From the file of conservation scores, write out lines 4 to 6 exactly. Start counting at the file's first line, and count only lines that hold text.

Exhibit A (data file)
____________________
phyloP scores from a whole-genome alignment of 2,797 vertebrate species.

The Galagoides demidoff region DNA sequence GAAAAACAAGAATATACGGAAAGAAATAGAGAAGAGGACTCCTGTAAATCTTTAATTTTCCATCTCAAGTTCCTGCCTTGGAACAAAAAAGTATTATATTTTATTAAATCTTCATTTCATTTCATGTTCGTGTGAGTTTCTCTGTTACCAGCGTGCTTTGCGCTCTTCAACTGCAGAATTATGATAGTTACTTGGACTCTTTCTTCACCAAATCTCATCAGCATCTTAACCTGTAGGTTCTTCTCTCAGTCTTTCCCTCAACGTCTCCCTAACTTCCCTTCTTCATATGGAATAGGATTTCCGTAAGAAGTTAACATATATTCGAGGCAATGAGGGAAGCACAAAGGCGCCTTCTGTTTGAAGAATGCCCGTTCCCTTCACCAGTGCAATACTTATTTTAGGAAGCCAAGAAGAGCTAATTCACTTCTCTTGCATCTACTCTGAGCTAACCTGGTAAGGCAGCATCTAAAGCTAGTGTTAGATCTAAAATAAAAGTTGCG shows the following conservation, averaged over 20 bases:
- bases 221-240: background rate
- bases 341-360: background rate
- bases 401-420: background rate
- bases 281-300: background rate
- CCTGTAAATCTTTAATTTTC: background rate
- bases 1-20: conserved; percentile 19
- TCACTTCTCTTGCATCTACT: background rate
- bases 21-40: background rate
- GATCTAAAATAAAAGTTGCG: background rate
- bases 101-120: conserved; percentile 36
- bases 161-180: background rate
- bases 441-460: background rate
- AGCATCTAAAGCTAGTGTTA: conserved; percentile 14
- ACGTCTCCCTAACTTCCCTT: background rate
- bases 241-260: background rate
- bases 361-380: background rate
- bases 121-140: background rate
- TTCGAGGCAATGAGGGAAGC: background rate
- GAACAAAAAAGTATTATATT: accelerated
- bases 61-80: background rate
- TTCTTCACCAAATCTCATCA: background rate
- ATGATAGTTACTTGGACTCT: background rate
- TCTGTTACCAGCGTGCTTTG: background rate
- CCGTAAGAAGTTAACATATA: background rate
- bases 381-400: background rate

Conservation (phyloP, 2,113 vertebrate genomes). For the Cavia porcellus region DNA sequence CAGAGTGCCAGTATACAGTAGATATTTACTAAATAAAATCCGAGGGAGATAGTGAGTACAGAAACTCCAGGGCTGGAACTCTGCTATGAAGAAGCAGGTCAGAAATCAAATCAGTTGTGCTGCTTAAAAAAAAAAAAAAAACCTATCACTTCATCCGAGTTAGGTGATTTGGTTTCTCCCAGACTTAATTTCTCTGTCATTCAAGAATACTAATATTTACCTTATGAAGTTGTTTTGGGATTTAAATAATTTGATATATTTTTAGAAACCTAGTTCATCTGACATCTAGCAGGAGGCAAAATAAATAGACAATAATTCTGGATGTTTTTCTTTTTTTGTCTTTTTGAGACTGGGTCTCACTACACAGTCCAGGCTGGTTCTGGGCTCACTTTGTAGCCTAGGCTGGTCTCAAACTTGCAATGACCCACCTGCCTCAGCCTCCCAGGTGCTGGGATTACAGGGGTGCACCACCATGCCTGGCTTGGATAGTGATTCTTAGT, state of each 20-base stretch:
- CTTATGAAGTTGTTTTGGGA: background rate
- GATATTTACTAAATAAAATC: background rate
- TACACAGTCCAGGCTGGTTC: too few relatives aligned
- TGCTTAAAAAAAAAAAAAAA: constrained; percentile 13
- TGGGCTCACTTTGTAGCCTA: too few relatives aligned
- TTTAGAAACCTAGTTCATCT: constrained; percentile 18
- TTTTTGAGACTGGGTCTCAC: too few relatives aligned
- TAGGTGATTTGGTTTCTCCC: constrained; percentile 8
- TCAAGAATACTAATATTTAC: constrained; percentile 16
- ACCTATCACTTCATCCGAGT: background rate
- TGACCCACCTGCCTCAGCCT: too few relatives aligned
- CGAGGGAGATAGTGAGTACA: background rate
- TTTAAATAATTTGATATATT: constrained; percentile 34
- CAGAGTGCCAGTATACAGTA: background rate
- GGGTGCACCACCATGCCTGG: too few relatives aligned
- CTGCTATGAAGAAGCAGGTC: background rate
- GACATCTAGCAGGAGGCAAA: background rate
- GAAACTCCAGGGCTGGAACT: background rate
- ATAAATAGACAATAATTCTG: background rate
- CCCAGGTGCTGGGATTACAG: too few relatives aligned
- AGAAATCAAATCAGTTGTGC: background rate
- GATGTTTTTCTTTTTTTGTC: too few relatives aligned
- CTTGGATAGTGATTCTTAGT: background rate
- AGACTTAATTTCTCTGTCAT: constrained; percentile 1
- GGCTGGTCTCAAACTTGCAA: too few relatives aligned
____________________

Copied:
- bases 341-360: background rate
- bases 401-420: background rate
- bases 281-300: background rate